[061 ] FIG. 18 is a further exemplary embodiment of the protection system 100 featuring the process utilized by the message logging and reporting system 276. The disclosed process is utilized in a number of disclosed embodiments, and specifically by first and second vehicle bus firewalls 112 and 114 in FIG. 11, vehicle bus firewall 104 in FIG. 10, and vehicle bus firewall 86 in FIG. 9. In the series of optional steps of this embodiment, the firewall message and action are received and the action is chosen as described in FIGS. 14 and 15. The additional step is that the process logs and stores messages in the log (block 278), and sends them to the Telematics Operations Center (TOC) (block 286). The process then asks if it is a critical message (block 280). If the answer is yes, the event is sent to the dashboard ECU for display (block 282). If the answer is no, the process then asks if it is a warning message (block 284). If the answer is yes, the process then asks if the number of events is passed the warning threshold (block 288). If the answer is yes, the event is sent to the dashboard ECU for display (block 282). If the answer is no, no action is taken. The process restarts when another vehicle bus firewall message is received. [062] Continuing with FIG. 19, in further exemplary embodiments the protection system 100 features the process utilized by the OBD-II message firewall 292. The disclosed process is utilized in a number of disclosed embodiments, and specifically in the OBD-II firewall 152 in FIG. 13. These exemplary embodiments utilize a series of optional steps by which a message is received on the external port (block 294). The message ID is then extracted (block 296). Next, the process uses the message ID and vehicle status lookup filtering action in the OBD-II filtering table (block 298) to determine the filtering action (block 300). If the filtering action is Block & Log 310, the message is logged (block 312). If the action is Log & Allow (block 302), the message is logged (block 304) and then the process follows the same process as if the message were allowed (block 306). If the action is Allow (block 306), then the message is sent to the internal OBD-II Port (block 308). The process then asks if the vehicle status is expired (block 314). If the answer if no, the process waits until another message is received on the external port (block 294). If the answer is yes, the process sends a status received message on the internal port (block 316) and then waits for the process to receive another message on the external port (block 294). At the same time, the process is continually running a question based on whether there is a vehicle status message (block 320). If the answer is yes, the vehicle status information is updated (block 322) and then the message is sent to the external port (block 324). If the answer is no, then the message is sent to the external port (block 324) without updated vehicle status information (block 322). Regardless of the action, the process then loops until a message is received on the internal port and this message is extracted (block 326). The question (block 320) is then asked again by the process.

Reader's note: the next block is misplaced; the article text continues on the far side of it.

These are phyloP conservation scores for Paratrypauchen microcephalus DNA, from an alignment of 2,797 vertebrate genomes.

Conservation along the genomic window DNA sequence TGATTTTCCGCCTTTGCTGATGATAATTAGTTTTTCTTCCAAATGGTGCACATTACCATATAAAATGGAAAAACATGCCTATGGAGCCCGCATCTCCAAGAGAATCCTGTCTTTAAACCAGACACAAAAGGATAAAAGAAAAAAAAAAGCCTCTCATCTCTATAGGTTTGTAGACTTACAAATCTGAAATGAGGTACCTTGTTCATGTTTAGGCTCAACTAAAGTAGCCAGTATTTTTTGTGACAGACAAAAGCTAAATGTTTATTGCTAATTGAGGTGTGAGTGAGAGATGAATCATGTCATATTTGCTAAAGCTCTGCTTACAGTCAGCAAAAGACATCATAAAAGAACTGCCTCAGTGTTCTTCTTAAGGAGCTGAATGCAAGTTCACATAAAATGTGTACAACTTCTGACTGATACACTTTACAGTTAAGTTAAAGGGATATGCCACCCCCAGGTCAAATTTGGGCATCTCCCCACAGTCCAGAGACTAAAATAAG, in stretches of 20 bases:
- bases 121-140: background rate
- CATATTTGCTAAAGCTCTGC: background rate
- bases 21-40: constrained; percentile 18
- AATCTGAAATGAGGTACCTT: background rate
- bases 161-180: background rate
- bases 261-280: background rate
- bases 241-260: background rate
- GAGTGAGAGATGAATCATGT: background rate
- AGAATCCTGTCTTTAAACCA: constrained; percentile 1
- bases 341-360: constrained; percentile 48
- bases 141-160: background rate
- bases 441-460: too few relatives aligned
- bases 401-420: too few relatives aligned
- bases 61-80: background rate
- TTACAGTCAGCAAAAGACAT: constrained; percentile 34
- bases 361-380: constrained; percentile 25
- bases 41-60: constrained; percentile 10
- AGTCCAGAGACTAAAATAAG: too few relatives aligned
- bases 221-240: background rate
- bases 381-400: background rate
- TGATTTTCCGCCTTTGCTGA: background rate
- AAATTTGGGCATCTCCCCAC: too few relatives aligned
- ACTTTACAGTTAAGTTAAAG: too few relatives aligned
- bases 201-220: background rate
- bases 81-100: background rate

[063] Although the disclosure has been described with reference to preferred embodiments, persons skilled in the art will recognize that changes may be made in form and detail without departing from the spirit and scope of the disclosed apparatus, systems and methods.

Claims

CLAIMS What is claimed is:
1. An automotive electrical control unit protection system, comprising:
a. one or more data inputs;
b. one or more automotive electronic control units, wherein the automotive electronic control units process the one or more data inputs into one or more data packets; c. one or more vehicle buses, wherein the one or more vehicle buses process the one or more data packets into one or more vehicle bus messages; and
d. one or more vehicle bus firewalls.
2. The automotive electrical control unit protection system of claim 1, wherein the one or more data inputs are sensor data inputs or external communication platform inputs.